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Photograph of vodou priest Volny Derosier, seated in his vodou temple in La Petite Rivière de l'Artibonite, Haiti. Photo courtesy of Haiti ©Phyllis Galembo.

Photograph of vodou priest Volny Derosier, seated in his vodou temple in La Petite Rivière de l'Artibonite, Haiti. Photo courtesy of Haiti ©Phyllis Galembo.

A Potent Brew: Haiti, Vodou, and the U.S. Marines

SCU bioengineering major Bridget Woody '20, delves into the brutal history of imperialism in Haiti that offers lessons for today.

SCU bioengineering major Bridget Woody '20, delves into brutal history of imperialism in Haiti that offers lessons for today.

It’s the kind of story, says Santa Clara University bioengineering major Bridget Woody ’20, that could be pulled from current headlines: a country in chaos, reeling from a power vacuum, threatens an imperial nation. A military colossus seizes its chance, moves in to “secure peace,” leaving  tragedy in its wake.

Such was the backdrop for the U.S. Marines’ occupation of Haiti from 1915-1934. Add in racism and xenophobia—or more specifically, a fear of vodou, the Afro-Creole religion of Haiti—together with a hapless American plan to eradicate those beliefs, and you have the theme of her 2018 honors paper,The American Crusades: Exploring the Impact of Marine Persecution of Vodou in U.S. Occupied Haiti,” published in SCU’s Historical Perspectives.

“When it comes to human nature, if someone tries to prevent you from practicing one of your central beliefs, people don’t like that,” says Woody, a history minor who researched the invasion. “And that is still relevant today.”

An awakening at SCU

What inspired the 21-year-old SCU Dean’s Scholar and bioengineering major planning on a career in the medical device industry to pursue a course that introduced her to the tyranny of imperialism?


Bridget Woody

Bridget Woody

A variety of interests, she says, including a love of writing, a lifelong interest in history, and Santa Clara’s flexible core curriculum—a series of required courses that directs students toward an informed ethical engagement with the world.

“A lot of themes in my first religious class and Cultures & Ideas courses were stories about different global communities, and seeing imperialism in my history classes really affected me,” recalls the Wisconsin native, who is interning at a healthcare company that creates minimally-invasive solutions for uterine fibroids.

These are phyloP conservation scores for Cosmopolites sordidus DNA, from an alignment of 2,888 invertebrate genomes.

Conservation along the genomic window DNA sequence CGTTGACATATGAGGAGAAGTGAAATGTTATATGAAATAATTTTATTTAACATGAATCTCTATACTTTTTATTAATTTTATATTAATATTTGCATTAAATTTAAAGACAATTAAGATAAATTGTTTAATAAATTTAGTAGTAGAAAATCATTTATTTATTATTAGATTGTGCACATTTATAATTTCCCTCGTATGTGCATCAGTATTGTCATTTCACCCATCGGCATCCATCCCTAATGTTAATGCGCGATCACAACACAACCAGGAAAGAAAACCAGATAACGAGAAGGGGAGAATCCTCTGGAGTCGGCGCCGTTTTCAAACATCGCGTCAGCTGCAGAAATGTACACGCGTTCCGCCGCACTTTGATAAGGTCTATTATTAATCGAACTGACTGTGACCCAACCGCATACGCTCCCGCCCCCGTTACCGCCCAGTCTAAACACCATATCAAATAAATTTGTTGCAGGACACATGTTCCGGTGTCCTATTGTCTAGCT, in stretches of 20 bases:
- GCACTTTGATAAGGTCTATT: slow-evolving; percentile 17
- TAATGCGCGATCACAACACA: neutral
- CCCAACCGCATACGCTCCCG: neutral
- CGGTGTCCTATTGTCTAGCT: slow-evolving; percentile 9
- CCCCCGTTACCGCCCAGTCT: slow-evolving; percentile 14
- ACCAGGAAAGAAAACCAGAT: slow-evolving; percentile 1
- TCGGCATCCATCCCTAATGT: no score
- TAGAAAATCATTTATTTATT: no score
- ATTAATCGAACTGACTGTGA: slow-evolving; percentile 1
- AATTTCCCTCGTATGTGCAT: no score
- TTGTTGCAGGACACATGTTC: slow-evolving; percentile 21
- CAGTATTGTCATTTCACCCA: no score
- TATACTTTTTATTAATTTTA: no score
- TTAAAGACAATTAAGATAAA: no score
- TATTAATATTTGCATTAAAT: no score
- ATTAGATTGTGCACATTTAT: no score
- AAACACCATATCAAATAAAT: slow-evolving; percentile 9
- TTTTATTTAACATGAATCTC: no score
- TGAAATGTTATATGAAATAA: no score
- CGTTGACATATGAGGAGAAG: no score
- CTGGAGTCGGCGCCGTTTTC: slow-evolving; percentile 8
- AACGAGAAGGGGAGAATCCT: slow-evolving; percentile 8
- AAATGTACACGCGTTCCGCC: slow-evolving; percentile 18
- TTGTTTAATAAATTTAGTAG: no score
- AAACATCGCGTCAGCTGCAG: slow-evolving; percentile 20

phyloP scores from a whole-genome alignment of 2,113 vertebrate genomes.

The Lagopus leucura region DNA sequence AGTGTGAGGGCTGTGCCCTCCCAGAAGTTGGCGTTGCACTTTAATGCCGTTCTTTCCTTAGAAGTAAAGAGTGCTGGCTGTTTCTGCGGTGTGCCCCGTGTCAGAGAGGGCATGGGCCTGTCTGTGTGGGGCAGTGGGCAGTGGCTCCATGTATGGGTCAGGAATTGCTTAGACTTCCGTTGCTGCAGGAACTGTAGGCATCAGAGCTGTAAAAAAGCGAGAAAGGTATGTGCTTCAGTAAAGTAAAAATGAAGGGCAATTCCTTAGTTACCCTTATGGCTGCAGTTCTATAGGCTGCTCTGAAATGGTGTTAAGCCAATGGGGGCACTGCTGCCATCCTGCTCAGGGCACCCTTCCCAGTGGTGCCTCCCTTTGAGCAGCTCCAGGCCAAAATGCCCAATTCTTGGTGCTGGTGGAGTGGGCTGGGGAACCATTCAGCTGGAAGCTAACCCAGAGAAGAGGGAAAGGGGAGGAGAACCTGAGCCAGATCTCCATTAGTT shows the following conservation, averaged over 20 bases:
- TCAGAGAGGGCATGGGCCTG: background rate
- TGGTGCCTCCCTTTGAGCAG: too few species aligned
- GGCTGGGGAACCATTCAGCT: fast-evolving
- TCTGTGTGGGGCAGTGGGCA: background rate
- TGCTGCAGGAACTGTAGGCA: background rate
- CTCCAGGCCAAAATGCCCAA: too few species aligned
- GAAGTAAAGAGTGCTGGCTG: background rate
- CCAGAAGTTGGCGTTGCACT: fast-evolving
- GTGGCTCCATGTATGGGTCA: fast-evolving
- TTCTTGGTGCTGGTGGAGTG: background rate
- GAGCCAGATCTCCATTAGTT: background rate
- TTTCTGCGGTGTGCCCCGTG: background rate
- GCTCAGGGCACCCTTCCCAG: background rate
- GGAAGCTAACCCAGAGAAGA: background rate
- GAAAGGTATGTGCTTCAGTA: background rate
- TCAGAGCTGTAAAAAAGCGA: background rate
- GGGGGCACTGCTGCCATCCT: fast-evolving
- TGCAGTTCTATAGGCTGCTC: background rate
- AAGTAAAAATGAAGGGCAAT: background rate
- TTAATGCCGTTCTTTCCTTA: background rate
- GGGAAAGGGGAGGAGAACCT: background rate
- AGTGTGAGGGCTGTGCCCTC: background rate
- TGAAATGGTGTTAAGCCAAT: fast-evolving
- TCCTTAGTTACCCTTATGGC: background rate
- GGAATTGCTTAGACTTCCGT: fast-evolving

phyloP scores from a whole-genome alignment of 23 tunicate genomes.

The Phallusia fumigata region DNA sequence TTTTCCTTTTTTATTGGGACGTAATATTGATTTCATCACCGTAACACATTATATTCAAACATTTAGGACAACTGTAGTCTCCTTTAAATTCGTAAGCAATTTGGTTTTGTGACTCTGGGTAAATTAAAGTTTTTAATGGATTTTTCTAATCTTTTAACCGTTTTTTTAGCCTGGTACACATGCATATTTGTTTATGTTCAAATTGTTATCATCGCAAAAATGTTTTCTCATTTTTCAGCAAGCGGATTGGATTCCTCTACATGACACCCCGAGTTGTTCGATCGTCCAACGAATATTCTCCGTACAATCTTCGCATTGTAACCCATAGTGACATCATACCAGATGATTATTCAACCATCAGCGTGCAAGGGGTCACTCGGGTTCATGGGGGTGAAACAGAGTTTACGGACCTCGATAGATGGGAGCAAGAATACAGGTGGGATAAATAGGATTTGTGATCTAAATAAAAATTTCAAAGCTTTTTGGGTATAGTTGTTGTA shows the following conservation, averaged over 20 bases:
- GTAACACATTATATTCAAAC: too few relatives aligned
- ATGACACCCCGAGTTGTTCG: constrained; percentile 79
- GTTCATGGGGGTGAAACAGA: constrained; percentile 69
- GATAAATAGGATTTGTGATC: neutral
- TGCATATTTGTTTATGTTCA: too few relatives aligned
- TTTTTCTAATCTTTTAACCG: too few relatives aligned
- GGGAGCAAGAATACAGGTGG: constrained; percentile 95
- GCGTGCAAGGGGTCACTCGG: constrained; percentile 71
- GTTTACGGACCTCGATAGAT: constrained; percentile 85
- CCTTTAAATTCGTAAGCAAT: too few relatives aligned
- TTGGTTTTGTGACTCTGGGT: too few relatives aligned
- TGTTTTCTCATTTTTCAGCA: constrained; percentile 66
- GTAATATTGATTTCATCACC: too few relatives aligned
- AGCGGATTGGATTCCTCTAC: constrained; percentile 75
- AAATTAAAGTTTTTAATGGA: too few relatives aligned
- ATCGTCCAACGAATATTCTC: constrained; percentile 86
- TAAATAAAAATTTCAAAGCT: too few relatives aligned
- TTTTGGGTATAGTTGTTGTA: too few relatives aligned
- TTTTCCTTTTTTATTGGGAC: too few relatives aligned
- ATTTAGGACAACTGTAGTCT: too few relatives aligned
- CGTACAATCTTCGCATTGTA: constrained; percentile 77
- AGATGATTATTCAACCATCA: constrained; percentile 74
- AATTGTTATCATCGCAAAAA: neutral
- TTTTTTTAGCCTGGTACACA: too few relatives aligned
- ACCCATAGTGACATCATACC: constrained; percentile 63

“Even though I’m not religious, I like the Jesuit values of community and kind of being witness to everyone around you, whether in your immediate community, or distant.”

As a history minor, Woody also enjoyed the fact that she could explore an eclectic range of topics in the department.

“I could go take whatever classes I was interested in,” she says, “and I really enjoyed the aspect of social history.”

For instance, the American Revolution “was not just about George Washington and crossing the Delaware River,” she says. “I learned to focus on the social history in college, like what happened to women and minorities, not just the soldiers or the major players.”

Intrigued by South American and Caribbean history and a course that was narrowly focused on one event in time, Woody enrolled in the Haitian Revolution of 1791-1804, taught by associate professor of history Naomi Andrews.

Central to Woody's interests was how the U.S. and Europe have often used their power to meddle around the globe. Woody’s final assignment was to write a research paper within the scope of what she had learned in Andrews’ class, from the devastating price weaker nations often pay, to the brutal toll of slavery and human suffering.